The University of Mines and Technology (UMaT), in collaboration with the Minerals Commission, on Wednesday, June 2, 2021, signed a Memorandum of Understanding with the Ghana National Association of Small Scale Miners to commit to sustainable and responsible artisanal and small-scale mining.
The signing of the MoU took place at the maiden celebration of the “Sustainable Artisanal and Small Scale Mining Awareness Day”, organised by UMaT at Tarkwa, with support from the EPA, Minerals Commission, and the Ghana National Association of Small Scale Miners.
Vice-Chancellor of UMaT, Professor Richard Kwasi Amankwah, after the signing of the MoU, explained to Citi News the relevance of the awareness day and the MoU to the enforcement of mining laws.
“I personally believe that before you enforce a law, you have to let education go ahead of it. The issue is that you cannot enforce a law where about 80 percent of the people are disobeying it. So we want to engage the miners and move step by step along with them to understand what is really at stake. So in the months ahead of us, they will learn to obey the laws like not mining close to rivers, not burning mercury in the open, and not putting their mining dredgers on the rivers. Once these things are done, I believe that we can move forward along with them,“ he said.
Professor Amankwah also highlighted the roadmap for the MoU, which is expected to ensure a win-win sustainable artisanal small-scale mining sector.
“For the roadmap, we have already started meeting with the miners, even before today’s event. Thus, on a month-to-month basis, there are some things we have to do. First, we know that somebody manufactures the dredgers and somebody transports them onto the rivers. We have to engage the people doing those things, welding them together, transporting them and those who are using them. Once we are able to stop people from producing it, it means that the dredgers that have already been burnt would not be replaced.”
“So we are going to monitor that over a period. Again, they [GNASSM] also have their own task force, and it will interest you to know that they have already taken into their custody about 80 of these machines that are used on rivers, and they are going to go ahead to confiscate more out of the system. And once they continue to do that, and we are not producing more, we believe we would be able to curtail that,” he added.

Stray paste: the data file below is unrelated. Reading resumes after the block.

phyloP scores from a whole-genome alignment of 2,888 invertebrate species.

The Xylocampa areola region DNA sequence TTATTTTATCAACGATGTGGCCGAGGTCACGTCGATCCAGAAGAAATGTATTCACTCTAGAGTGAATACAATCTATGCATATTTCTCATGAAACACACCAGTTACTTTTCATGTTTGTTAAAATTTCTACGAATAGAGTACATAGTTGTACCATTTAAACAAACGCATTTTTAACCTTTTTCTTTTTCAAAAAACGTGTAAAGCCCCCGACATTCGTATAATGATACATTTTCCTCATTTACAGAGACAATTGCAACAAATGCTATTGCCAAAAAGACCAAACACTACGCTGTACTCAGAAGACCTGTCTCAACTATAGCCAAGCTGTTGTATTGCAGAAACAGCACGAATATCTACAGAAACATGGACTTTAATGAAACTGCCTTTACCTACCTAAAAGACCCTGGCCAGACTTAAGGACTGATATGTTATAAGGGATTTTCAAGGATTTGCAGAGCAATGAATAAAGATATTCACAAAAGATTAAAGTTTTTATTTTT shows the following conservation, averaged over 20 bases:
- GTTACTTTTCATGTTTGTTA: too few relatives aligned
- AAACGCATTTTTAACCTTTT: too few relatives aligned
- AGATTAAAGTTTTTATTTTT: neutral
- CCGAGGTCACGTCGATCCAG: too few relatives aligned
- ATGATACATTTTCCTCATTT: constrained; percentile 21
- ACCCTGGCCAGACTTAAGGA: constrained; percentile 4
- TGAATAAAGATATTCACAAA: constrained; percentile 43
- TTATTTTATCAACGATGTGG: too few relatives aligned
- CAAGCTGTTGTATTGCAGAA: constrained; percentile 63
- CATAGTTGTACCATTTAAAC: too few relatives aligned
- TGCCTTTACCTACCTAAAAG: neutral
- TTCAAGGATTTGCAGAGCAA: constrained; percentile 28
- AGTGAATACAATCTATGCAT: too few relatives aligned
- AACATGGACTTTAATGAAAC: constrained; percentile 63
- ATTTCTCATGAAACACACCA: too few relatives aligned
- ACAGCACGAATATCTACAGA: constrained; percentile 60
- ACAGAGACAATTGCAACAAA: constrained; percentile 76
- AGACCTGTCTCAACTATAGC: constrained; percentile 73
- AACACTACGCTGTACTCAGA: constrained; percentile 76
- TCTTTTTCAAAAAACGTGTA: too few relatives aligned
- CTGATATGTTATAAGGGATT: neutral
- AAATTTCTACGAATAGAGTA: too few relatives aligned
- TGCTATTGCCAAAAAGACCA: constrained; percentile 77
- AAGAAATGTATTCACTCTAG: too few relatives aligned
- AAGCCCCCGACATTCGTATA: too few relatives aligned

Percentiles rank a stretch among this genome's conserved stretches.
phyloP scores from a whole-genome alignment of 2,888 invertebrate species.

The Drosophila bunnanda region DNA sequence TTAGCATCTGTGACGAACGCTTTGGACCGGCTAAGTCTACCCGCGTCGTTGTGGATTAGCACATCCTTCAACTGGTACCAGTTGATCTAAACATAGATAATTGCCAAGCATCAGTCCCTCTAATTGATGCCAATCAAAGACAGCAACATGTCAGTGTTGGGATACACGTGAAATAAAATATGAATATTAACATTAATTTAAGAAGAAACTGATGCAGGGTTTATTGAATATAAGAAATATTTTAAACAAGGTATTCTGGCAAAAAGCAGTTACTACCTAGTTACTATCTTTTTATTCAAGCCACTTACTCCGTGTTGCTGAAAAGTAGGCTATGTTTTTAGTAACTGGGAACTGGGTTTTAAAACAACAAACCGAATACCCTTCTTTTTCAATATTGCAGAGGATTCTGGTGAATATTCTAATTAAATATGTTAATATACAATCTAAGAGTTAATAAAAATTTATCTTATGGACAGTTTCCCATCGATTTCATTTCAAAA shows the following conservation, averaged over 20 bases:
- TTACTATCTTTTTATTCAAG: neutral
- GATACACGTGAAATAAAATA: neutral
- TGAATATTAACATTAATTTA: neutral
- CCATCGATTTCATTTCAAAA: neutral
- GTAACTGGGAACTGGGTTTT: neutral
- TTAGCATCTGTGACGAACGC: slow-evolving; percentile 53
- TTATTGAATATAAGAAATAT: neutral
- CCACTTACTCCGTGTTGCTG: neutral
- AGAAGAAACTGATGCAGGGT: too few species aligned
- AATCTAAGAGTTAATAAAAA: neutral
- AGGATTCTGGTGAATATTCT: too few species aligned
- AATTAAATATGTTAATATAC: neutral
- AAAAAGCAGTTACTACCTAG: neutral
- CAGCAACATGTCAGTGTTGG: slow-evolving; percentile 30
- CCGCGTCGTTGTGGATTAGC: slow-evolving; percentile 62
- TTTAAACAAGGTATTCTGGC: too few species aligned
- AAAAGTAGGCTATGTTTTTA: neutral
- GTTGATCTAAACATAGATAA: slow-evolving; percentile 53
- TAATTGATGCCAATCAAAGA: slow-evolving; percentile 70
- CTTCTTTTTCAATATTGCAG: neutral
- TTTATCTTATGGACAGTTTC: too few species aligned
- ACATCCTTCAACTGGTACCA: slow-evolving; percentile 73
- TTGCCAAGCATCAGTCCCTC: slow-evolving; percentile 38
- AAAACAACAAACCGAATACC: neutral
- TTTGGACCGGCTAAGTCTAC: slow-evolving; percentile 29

The General Secretary of the Ghana National Association of Small Scale Miners, Godwin Amarh, emphasising the association’s support for the sustainable mining awareness day and their commitment to the MoU, said it is a win-win approach to ending the unsustainable artisanal small-scale mining activities which they are committed to.
“Small-scale mining has evolved from just being the means by which the rural poor survives which is most often poverty-driven, to the statues of wealth creation business modules driven by local entrepreneurs. Apart from the thousands of jobs it creates, the sector has also paid over GHS200 million in withholding taxes since its introduction in May 2020. In recent times, the devastation caused by illegal mining thus; the pollution of our river bodies, land degradation, and the destruction of our forest reserves is of huge concern to the government and the people of Ghana, just like the Ghana National Association of Small Scale Miners.”
“However, the government’s intervention of using the military to curb these illegal activities in the past three decades has not achieved any substantial result. Although the Association supports the government in the fight against illegal mining, we would suggest that there should be a relook at the military intervention for us to use a more sustainable approach in dealing with the menace. It is, for this reason, we embrace UMaT’s awareness Day with a commitment to the MoU for a win-win small scale mining sector,” he said.
On 2nd June 1989, the small-scale Mining Law was gazetted, and 32 years later, the maiden ‘Sustainable Artisanal and Small-scale Mining Awareness Day’, has been celebrated with the intention to create a national and global awareness platform for stakeholders in the ASM sector to interact to ensure the maximum achievement of the socio-economic potential of the sector without compromising the quality of the environment.
It is the position of all the stakeholders including UMaT, GNASSM, Minerals Commission, Environmental Protection Agency, and the Western Regional Minister, Kwabena Okyere Darko-Mensah, that the pledge towards sustainable and responsible mining, will ensure a win for miners, a win for the government, and a win for Ghana.